“With respect to transactions involving swaps subject to the clearing requirement … counterparties shall … execute the transaction on a board of trade designated as a contract market … or execute the transaction on a swap execution facility.”

Robert Gray, Dion Global

Robert Gray is head of sales for EMEA at Dion Global Solutions

With these words, the Dodd-Frank Act launched a new acronym into the alphabet soup of modern capital markets. In the years since, Swap Execution Facilities have been the subject of repeated discussions, consultations, submissions and interpretations, writes Robert Gray. Deadlines have been pushed back, and pushed back again. FX traders watched in relief from the side-lines before it was confirmed that FX options and NDFs were to be classed as swaps by the CFTC and subject to the new demands for exchange trading.

And now, after three years of furious wrangling, SEFs are finally here.

Clarity and confusion

Almost 20 organisations registered as a SEF with the CFTC before the deadline in October last year. But in keeping with the confusion and complexity that has surrounded SEFs since they were first proposed, the move hasn’t created the clarity that some were hoping for.

Despite the very clear deadlines, at least two operators of electronic options platforms failed to register, citing unexpected changes to the final rules and regulations. The CFTC has published a series of no-action letters giving SEFs more time to meet certain rules, including pre-execution screening, reporting and confirmation requirements. Users are also being given more time to review the SEF rulebooks and sign user agreements.

If this wasn’t enough, the other glaring problem is that the prescriptive tendencies of U.S regulators contrast with the more direct approach taken in Europe. The treatment of FX options is very different in both jurisdictions and to date, FX options do not fall under the remit of EMIR. In contrast, MiFID and MiFID II, which introduced competitive, multi-market trading environments, already cover all financial instruments. Nominally at least these include an FX option, which further complicates the international landscape.

Flexible foundations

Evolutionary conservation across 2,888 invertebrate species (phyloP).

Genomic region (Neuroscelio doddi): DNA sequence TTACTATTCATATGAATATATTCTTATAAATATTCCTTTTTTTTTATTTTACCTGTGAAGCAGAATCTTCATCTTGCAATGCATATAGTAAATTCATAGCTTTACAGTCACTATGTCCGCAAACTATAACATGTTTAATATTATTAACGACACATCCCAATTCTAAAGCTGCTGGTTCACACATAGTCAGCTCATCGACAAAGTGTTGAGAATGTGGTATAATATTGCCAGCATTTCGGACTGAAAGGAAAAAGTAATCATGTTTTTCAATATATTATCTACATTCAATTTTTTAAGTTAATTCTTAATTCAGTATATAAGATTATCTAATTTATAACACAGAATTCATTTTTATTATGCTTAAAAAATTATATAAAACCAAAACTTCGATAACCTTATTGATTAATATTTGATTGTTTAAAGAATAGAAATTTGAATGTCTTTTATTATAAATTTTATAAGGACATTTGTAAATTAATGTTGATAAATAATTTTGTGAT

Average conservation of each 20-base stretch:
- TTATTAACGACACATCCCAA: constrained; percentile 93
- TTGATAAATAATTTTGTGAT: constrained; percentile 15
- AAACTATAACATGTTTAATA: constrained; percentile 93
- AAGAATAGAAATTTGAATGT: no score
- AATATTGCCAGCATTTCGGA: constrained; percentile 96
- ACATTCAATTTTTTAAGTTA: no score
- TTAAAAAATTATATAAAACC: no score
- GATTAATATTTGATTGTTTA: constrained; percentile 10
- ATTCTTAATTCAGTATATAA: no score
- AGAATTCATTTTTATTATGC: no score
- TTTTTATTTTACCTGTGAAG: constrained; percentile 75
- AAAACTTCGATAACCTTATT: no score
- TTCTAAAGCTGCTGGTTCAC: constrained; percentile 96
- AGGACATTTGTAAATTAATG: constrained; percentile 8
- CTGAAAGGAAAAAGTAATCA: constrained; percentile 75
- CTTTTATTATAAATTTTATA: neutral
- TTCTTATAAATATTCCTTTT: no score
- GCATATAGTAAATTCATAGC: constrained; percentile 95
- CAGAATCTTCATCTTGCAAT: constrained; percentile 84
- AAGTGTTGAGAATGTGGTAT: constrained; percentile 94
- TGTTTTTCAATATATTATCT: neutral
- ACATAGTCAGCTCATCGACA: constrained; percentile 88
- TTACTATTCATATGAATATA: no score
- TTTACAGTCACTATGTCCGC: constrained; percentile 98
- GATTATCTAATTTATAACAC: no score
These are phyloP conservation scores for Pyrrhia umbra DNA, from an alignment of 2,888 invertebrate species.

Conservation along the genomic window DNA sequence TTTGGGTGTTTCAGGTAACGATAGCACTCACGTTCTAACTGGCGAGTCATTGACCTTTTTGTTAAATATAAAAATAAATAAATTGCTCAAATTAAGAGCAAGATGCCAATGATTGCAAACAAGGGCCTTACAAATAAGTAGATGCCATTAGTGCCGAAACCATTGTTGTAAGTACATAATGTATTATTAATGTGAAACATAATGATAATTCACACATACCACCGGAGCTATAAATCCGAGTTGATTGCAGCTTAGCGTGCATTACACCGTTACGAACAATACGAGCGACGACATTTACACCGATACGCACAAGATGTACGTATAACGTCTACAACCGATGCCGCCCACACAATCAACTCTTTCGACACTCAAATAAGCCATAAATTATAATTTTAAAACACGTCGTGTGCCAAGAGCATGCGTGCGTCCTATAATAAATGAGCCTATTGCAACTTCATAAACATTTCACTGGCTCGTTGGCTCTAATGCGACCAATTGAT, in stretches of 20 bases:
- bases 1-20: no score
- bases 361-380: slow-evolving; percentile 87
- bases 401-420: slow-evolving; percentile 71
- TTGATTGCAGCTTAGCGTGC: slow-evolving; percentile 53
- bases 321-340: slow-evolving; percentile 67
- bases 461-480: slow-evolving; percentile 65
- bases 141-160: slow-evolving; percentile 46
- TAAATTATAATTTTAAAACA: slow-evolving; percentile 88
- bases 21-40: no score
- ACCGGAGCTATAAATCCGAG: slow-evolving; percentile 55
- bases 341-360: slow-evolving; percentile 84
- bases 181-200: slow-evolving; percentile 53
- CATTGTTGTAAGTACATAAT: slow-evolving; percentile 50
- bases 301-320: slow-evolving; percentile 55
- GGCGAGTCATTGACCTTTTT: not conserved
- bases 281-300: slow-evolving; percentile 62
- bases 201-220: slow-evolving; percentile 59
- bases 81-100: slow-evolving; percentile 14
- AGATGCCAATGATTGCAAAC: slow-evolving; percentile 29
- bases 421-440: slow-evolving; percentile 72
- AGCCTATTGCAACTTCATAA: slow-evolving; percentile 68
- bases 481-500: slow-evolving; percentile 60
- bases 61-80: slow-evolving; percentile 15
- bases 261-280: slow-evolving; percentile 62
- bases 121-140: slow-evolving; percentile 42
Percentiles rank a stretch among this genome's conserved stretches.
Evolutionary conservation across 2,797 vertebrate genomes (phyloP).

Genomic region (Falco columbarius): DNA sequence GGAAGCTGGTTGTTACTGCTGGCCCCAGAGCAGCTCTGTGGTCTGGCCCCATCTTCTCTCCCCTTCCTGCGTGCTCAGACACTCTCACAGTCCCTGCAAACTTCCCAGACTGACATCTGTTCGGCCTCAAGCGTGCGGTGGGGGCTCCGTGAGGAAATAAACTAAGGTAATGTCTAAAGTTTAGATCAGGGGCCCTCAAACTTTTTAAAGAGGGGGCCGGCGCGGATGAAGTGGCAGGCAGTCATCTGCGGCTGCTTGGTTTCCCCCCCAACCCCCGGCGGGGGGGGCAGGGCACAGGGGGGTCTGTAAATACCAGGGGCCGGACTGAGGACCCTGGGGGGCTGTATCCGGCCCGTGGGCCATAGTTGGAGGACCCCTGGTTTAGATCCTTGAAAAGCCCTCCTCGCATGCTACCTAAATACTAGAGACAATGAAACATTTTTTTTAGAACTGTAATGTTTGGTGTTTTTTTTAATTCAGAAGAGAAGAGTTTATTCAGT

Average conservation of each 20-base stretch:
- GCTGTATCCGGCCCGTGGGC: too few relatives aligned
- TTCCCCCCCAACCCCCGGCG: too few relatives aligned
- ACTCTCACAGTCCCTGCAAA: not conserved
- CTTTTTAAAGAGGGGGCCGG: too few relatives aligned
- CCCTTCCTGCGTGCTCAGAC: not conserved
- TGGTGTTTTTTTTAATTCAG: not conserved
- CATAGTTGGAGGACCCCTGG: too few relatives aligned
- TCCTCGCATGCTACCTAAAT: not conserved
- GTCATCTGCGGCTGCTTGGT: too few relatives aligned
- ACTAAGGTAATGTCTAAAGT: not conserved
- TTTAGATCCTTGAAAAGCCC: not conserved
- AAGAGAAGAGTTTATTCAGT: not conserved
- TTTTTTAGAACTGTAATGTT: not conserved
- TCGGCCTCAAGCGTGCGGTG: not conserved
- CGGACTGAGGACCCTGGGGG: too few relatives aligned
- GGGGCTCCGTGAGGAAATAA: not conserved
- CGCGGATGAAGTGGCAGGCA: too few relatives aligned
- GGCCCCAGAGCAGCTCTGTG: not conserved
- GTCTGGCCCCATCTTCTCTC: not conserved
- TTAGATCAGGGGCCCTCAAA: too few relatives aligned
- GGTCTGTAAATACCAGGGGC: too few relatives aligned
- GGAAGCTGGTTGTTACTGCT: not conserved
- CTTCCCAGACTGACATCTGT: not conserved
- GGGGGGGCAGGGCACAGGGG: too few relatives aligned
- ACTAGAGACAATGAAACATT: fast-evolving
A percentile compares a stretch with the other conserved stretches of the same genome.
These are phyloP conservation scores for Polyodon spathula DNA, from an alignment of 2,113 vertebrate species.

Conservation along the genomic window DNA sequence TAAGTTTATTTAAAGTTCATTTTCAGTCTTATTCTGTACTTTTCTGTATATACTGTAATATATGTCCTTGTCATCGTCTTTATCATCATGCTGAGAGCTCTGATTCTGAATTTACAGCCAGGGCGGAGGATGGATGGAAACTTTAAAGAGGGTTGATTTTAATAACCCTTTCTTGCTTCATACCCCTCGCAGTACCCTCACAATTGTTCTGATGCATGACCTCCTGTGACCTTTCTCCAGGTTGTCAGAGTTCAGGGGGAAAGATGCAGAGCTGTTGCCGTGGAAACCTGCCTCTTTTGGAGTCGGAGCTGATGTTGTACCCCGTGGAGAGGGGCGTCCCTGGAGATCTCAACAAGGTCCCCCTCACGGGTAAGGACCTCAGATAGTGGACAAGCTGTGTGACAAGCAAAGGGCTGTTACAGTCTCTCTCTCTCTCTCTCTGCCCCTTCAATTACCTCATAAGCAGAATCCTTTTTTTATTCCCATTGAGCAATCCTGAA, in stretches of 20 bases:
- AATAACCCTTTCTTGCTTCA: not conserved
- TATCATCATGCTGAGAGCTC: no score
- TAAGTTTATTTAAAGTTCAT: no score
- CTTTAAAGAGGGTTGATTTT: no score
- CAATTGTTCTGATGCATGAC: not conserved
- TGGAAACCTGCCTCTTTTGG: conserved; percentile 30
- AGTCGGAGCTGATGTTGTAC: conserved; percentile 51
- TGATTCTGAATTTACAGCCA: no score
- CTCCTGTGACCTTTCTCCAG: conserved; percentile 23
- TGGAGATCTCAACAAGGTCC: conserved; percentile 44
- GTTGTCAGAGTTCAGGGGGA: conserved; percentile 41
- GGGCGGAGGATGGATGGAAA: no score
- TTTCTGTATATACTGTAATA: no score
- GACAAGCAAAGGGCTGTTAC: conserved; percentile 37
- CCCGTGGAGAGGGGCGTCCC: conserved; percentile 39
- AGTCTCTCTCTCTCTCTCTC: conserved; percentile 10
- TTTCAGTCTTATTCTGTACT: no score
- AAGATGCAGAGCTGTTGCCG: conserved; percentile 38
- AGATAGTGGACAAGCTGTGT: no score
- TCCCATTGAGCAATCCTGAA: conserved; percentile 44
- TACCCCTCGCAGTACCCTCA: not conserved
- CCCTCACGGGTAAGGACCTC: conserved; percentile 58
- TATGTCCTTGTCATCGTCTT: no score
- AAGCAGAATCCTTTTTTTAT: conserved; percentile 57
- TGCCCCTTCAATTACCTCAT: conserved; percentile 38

Fully alive to the possibility of regulatory arbitrage, and reluctant to see New York’s swaps business decamp to London or Frankfurt, regulators are unlikely to leave these anomalies in place for long. We have already seen a more concerted effort to create a level playing field and clearly define the rules. Most recently, the European Securities and Markets Authority (ESMA) announced a firm deadline of February 12th 2014 for firms needing to sign up to mandatory trade reporting. This is not just across FX, but all other over-the-counter asset classes.

So what does all this mean for participants in the FX options markets? We can certainly expect eventual consolidation among the first tranche of SEFs to be launched. However, the underlying principles of transparency, visibility and control are abundantly clear. Every aspect of the trading and decision-making process will be recorded, reported and ready to audit. Trading houses will need to meet these demands, and build best practice into their operations so that they are able to adapt to these and any further changes down the line. Unfortunately, despite deadlines such as ESMA fast approaching, reporting is not something the market is currently prepared for. The problem is that many participants are without the infrastructure and software tools required to fall in line with mandatory reporting procedures.

Preparing for the future

Translated into the day-to-day reality of FX options trading, it will no longer be enough for banks to execute a trade on behalf of a client and simply inform them of the results. Nor will it be acceptable to provide that client solely with a straightforward execution capability.

The particular challenge of the FX options space is that it is a very bespoke market. According to a survey from the Bank of International Settlements (BIS), nearly 10 per cent of all trades are accounted for by non-financial corporates, many of which will be using options to hedge their currency positions. Treasurers at these organisations are looking for a unique contract that applies to their particular circumstances. There is no historical pricing data, and finding the mid-market rate is challenging at best. Banks need to guarantee an unprecedented level of transparency, not only to demonstrate the effectiveness of their trading strategy, but also to protect themselves against potential accusations of shady behaviour.